LAS VEGAS – A federal grand jury has charged Eduardo Lopez, a healthcare staffing executive, with conspiring to fix the wages of Las Vegas nurses, in violation of the Sherman Act. The indictment was returned on Wednesday, March 15.
Lopez, a resident of Las Vegas and an executive at three home health agencies, oversaw the recruitment and hiring of nurses and other staff. The Department of Justice alleges that Lopez and his co-conspirators, who have not been named, conspired to suppress and remove competition for nurses’ services from 2016 to 2019.
Lopez and the others are accused of fixing the wages of nurses by participating in a series of meetings and communications. “Wage fixing is a crime that deprives workers of hard-earned wages,” said Assistant Attorney General Jonathan Kanter of the Justice Department’s Antitrust Division. “The Antitrust Division will be vigilant in protecting workers.”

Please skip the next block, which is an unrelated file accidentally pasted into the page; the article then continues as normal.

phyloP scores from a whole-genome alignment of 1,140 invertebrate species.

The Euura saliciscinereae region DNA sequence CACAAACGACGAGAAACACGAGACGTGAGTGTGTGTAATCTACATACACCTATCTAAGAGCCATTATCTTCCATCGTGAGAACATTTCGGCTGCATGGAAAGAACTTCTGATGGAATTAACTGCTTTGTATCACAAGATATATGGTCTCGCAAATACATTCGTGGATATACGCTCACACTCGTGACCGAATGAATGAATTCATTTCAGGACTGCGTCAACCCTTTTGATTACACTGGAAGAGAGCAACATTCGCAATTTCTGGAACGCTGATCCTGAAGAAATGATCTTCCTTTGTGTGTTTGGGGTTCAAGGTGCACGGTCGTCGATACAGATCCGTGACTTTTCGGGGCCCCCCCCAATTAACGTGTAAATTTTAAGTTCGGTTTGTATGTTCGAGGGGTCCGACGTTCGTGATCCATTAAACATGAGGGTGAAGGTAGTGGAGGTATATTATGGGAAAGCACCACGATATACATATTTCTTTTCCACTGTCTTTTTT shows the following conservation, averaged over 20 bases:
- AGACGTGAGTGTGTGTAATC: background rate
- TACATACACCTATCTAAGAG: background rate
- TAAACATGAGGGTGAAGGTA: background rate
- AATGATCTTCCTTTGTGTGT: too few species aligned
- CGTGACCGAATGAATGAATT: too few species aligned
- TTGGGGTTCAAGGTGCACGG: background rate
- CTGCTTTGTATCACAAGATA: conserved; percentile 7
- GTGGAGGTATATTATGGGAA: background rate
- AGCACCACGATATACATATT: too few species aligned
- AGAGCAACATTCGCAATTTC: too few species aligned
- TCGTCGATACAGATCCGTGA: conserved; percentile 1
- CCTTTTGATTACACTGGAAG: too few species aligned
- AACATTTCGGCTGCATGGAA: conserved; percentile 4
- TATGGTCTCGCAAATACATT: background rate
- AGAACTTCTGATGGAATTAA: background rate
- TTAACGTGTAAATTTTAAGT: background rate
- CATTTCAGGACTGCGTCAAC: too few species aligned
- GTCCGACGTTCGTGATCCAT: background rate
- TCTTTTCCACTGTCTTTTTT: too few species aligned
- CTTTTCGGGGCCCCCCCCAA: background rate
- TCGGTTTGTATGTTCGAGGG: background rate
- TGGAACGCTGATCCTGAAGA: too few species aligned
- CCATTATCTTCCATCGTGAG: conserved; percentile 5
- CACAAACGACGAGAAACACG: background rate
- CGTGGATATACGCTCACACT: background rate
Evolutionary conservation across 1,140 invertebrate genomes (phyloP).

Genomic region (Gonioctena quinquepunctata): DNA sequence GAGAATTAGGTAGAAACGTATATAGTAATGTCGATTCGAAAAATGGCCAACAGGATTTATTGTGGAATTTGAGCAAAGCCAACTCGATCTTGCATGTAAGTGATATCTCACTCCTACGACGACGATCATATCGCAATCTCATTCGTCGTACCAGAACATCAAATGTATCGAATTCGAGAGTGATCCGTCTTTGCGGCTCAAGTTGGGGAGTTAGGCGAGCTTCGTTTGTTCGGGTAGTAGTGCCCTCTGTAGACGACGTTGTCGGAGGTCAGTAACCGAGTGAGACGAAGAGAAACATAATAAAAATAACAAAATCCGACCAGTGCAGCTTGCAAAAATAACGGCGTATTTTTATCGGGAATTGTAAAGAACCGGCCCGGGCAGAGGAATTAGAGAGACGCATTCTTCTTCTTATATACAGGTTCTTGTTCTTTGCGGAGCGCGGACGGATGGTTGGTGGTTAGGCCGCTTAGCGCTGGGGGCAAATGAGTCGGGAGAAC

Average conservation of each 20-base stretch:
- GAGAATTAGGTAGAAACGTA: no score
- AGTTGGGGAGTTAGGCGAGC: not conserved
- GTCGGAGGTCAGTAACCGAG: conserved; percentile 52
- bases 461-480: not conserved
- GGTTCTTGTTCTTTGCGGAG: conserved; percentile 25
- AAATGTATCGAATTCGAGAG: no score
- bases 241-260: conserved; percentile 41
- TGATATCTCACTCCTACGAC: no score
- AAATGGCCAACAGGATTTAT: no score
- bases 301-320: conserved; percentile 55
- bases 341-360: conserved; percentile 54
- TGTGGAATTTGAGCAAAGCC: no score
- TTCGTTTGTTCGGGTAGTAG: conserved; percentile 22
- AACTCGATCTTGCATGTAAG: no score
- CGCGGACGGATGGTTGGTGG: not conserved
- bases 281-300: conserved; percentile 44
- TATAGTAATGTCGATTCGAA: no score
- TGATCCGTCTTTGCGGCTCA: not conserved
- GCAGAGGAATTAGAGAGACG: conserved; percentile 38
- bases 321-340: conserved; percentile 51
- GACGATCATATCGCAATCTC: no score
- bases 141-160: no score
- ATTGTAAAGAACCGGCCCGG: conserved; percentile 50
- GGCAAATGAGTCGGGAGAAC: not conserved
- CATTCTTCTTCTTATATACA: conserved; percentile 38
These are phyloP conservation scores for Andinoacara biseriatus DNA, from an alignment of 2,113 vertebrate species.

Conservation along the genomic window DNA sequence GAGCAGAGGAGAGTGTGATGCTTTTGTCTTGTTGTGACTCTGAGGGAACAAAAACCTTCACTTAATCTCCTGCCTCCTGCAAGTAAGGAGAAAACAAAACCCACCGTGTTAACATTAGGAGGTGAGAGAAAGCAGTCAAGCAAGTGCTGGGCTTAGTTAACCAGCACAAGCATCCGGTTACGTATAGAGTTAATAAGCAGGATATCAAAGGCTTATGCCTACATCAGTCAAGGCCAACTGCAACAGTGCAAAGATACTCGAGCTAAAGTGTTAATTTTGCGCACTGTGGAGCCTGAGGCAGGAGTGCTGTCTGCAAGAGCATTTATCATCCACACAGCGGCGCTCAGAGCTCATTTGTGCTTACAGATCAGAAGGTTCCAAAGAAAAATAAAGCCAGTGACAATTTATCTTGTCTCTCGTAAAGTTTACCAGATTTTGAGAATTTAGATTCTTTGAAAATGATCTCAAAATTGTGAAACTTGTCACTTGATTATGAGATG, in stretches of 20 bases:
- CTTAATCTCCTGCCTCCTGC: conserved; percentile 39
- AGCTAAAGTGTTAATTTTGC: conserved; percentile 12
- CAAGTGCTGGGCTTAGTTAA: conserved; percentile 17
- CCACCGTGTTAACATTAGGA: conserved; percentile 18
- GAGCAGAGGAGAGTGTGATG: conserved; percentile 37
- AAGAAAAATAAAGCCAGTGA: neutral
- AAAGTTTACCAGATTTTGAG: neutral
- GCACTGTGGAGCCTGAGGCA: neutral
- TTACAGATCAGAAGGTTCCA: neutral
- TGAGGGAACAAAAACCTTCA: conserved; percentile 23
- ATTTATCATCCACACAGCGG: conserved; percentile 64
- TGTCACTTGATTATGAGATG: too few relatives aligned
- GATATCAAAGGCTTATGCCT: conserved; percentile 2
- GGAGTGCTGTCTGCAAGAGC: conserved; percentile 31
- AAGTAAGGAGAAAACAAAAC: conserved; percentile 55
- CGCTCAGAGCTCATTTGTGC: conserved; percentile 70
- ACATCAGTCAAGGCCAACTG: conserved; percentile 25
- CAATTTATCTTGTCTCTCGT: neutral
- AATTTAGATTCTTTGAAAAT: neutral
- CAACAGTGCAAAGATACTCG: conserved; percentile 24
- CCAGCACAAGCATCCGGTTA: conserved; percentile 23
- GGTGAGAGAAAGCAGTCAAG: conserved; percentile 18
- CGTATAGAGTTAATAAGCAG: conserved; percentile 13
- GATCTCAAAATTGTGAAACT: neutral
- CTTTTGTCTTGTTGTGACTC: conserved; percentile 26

U.S. Attorney Jason M. Frierson for the District of Nevada said, “We will investigate and prosecute those who engage in anti-competitive activities.” He also vowed to continue partnering with the Antitrust Division and the FBI to protect the marketplace and workers’ rights to earn fair wages.
If convicted, Lopez faces up to 10 years in prison and a fine of up to twice the money gained from the crime or the loss suffered by the victims. Lopez’s next hearing is scheduled for March 28.
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